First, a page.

While the Italian ECM pipeline for the first half of the year is one of the busiest in Europe, runaway successes within the mid-cap arena are still proving tough to achieve – particularly when the sellers include private equity firms. Last week, tile-maker Marazzi became the latest to float, with Permira among the selling shareholders.
But having come alongside the difficult valuation discussions surrounding Hutchison’s aborted flotation of its 3 Italia subsidiary and the JPMorgan-led IPO of Guala Closures, the €295.7m deal for Marazzi was not a blow-out in subscription and was priced at the bottom of the indicative range.
“It is clear that private equity sellers in Italy cannot just get whatever they want,” said one banker. “The background of questions over the 3 Italia IPO valuation also didn’t help the Marazzi deal.”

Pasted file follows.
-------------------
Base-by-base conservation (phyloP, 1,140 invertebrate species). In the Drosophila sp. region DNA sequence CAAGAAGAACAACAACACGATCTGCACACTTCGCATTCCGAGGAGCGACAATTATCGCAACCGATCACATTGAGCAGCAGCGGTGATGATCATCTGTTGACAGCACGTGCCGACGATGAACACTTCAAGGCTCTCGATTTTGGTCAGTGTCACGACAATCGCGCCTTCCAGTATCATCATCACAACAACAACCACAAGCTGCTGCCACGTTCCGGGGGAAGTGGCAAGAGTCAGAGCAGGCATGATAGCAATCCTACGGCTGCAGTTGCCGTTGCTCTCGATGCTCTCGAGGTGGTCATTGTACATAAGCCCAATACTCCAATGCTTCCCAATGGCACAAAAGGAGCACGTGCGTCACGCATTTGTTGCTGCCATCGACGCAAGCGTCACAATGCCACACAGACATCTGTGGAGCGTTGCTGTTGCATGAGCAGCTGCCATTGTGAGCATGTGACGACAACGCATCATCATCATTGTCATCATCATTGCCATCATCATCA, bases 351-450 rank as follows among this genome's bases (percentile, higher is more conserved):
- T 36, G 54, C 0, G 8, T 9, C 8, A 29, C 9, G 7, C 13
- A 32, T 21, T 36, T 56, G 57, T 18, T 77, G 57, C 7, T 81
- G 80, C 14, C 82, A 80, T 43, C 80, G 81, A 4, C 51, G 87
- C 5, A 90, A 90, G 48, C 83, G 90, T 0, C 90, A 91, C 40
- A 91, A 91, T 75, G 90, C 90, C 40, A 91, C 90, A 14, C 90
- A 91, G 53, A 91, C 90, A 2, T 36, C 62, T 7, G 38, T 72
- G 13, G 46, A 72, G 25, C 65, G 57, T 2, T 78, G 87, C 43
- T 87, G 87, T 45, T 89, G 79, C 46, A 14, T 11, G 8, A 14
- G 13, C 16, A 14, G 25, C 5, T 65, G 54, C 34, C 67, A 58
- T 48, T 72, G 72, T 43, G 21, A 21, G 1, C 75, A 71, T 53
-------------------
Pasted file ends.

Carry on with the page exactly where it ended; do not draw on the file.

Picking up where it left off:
Pricing for the Marazzi IPO was fixed over the weekend of February 11–12 at €10.25, from a range of €10.25–€13.00. The deal comprised 28.85m shares, of which 7.2m were primary. Marazzi announced that there had been demand for 37m shares. Total proceeds were €295.7m, with the €74m of new money to be invested in the business.
Permira, which bought its stake from the Marazzi family in 2004, reduced its holding from 33% to 10%. Management and the Marazzi family also sold small stakes, bringing the pre-shoe free-float to 29%. There is a six-month lock-up following the IPO.